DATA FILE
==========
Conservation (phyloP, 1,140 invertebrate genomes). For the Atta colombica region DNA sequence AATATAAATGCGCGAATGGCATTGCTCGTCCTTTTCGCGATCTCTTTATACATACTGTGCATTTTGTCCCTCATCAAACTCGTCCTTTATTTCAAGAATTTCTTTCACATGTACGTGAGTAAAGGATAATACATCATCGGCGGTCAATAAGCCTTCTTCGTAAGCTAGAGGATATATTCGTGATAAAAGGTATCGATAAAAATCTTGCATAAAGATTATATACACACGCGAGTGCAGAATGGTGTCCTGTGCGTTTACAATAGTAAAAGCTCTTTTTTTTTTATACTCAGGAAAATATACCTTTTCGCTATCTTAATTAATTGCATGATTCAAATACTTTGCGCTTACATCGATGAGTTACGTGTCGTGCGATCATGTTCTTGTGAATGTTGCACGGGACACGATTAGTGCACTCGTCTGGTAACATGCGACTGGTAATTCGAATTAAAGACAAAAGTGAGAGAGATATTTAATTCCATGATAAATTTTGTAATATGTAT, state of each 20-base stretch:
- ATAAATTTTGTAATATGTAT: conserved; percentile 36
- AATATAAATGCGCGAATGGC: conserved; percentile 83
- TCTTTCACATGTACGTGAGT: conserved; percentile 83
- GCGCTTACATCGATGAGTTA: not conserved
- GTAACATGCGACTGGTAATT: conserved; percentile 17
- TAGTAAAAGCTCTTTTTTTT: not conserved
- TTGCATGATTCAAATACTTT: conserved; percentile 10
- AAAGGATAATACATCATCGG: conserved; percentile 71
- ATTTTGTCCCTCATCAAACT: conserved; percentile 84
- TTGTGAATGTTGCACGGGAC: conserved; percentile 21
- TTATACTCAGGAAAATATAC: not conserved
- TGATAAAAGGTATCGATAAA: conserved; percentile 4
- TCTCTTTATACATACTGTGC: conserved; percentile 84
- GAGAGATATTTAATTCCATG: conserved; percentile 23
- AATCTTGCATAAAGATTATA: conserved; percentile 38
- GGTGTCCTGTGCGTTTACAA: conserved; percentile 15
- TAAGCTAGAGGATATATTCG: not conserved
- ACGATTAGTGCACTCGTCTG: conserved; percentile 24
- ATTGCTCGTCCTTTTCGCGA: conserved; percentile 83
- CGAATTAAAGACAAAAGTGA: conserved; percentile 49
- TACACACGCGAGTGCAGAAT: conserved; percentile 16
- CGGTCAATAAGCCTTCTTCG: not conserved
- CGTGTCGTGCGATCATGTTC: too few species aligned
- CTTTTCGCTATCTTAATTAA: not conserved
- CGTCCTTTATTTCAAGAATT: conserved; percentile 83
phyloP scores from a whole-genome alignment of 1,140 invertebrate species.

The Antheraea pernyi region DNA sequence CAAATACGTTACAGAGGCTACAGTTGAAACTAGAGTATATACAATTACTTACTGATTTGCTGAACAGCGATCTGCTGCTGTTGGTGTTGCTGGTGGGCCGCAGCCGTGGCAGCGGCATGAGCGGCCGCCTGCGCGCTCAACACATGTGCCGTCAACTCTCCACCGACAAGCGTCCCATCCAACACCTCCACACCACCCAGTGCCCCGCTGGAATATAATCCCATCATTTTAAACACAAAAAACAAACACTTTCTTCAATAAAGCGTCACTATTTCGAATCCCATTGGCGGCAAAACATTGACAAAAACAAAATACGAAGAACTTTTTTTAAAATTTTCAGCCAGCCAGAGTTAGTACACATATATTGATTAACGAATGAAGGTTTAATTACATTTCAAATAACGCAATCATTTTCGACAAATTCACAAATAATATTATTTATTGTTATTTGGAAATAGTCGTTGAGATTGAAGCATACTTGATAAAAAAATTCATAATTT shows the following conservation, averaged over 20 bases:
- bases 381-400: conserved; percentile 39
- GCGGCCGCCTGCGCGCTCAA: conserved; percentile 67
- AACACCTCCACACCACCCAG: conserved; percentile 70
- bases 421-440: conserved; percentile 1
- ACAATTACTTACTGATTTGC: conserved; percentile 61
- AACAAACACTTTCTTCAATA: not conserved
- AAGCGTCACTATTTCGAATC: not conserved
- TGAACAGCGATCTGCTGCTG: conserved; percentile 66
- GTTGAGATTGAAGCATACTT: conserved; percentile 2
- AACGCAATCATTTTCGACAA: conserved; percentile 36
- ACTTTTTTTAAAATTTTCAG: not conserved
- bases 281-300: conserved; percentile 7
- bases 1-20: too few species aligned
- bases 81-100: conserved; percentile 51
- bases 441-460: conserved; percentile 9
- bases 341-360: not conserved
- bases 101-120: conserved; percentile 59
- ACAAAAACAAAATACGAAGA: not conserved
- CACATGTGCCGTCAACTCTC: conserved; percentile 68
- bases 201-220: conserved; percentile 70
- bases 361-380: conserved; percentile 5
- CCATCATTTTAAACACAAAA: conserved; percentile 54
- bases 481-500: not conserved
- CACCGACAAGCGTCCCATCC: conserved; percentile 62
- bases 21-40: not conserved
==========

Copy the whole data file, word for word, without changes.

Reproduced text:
Conservation (phyloP, 1,140 invertebrate genomes). For the Atta colombica region DNA sequence AATATAAATGCGCGAATGGCATTGCTCGTCCTTTTCGCGATCTCTTTATACATACTGTGCATTTTGTCCCTCATCAAACTCGTCCTTTATTTCAAGAATTTCTTTCACATGTACGTGAGTAAAGGATAATACATCATCGGCGGTCAATAAGCCTTCTTCGTAAGCTAGAGGATATATTCGTGATAAAAGGTATCGATAAAAATCTTGCATAAAGATTATATACACACGCGAGTGCAGAATGGTGTCCTGTGCGTTTACAATAGTAAAAGCTCTTTTTTTTTTATACTCAGGAAAATATACCTTTTCGCTATCTTAATTAATTGCATGATTCAAATACTTTGCGCTTACATCGATGAGTTACGTGTCGTGCGATCATGTTCTTGTGAATGTTGCACGGGACACGATTAGTGCACTCGTCTGGTAACATGCGACTGGTAATTCGAATTAAAGACAAAAGTGAGAGAGATATTTAATTCCATGATAAATTTTGTAATATGTAT, state of each 20-base stretch:
- ATAAATTTTGTAATATGTAT: conserved; percentile 36
- AATATAAATGCGCGAATGGC: conserved; percentile 83
- TCTTTCACATGTACGTGAGT: conserved; percentile 83
- GCGCTTACATCGATGAGTTA: not conserved
- GTAACATGCGACTGGTAATT: conserved; percentile 17
- TAGTAAAAGCTCTTTTTTTT: not conserved
- TTGCATGATTCAAATACTTT: conserved; percentile 10
- AAAGGATAATACATCATCGG: conserved; percentile 71
- ATTTTGTCCCTCATCAAACT: conserved; percentile 84
- TTGTGAATGTTGCACGGGAC: conserved; percentile 21
- TTATACTCAGGAAAATATAC: not conserved
- TGATAAAAGGTATCGATAAA: conserved; percentile 4
- TCTCTTTATACATACTGTGC: conserved; percentile 84
- GAGAGATATTTAATTCCATG: conserved; percentile 23
- AATCTTGCATAAAGATTATA: conserved; percentile 38
- GGTGTCCTGTGCGTTTACAA: conserved; percentile 15
- TAAGCTAGAGGATATATTCG: not conserved
- ACGATTAGTGCACTCGTCTG: conserved; percentile 24
- ATTGCTCGTCCTTTTCGCGA: conserved; percentile 83
- CGAATTAAAGACAAAAGTGA: conserved; percentile 49
- TACACACGCGAGTGCAGAAT: conserved; percentile 16
- CGGTCAATAAGCCTTCTTCG: not conserved
- CGTGTCGTGCGATCATGTTC: too few species aligned
- CTTTTCGCTATCTTAATTAA: not conserved
- CGTCCTTTATTTCAAGAATT: conserved; percentile 83
phyloP scores from a whole-genome alignment of 1,140 invertebrate species.

The Antheraea pernyi region DNA sequence CAAATACGTTACAGAGGCTACAGTTGAAACTAGAGTATATACAATTACTTACTGATTTGCTGAACAGCGATCTGCTGCTGTTGGTGTTGCTGGTGGGCCGCAGCCGTGGCAGCGGCATGAGCGGCCGCCTGCGCGCTCAACACATGTGCCGTCAACTCTCCACCGACAAGCGTCCCATCCAACACCTCCACACCACCCAGTGCCCCGCTGGAATATAATCCCATCATTTTAAACACAAAAAACAAACACTTTCTTCAATAAAGCGTCACTATTTCGAATCCCATTGGCGGCAAAACATTGACAAAAACAAAATACGAAGAACTTTTTTTAAAATTTTCAGCCAGCCAGAGTTAGTACACATATATTGATTAACGAATGAAGGTTTAATTACATTTCAAATAACGCAATCATTTTCGACAAATTCACAAATAATATTATTTATTGTTATTTGGAAATAGTCGTTGAGATTGAAGCATACTTGATAAAAAAATTCATAATTT shows the following conservation, averaged over 20 bases:
- bases 381-400: conserved; percentile 39
- GCGGCCGCCTGCGCGCTCAA: conserved; percentile 67
- AACACCTCCACACCACCCAG: conserved; percentile 70
- bases 421-440: conserved; percentile 1
- ACAATTACTTACTGATTTGC: conserved; percentile 61
- AACAAACACTTTCTTCAATA: not conserved
- AAGCGTCACTATTTCGAATC: not conserved
- TGAACAGCGATCTGCTGCTG: conserved; percentile 66
- GTTGAGATTGAAGCATACTT: conserved; percentile 2
- AACGCAATCATTTTCGACAA: conserved; percentile 36
- ACTTTTTTTAAAATTTTCAG: not conserved
- bases 281-300: conserved; percentile 7
- bases 1-20: too few species aligned
- bases 81-100: conserved; percentile 51
- bases 441-460: conserved; percentile 9
- bases 341-360: not conserved
- bases 101-120: conserved; percentile 59
- ACAAAAACAAAATACGAAGA: not conserved
- CACATGTGCCGTCAACTCTC: conserved; percentile 68
- bases 201-220: conserved; percentile 70
- bases 361-380: conserved; percentile 5
- CCATCATTTTAAACACAAAA: conserved; percentile 54
- bases 481-500: not conserved
- CACCGACAAGCGTCCCATCC: conserved; percentile 62
- bases 21-40: not conserved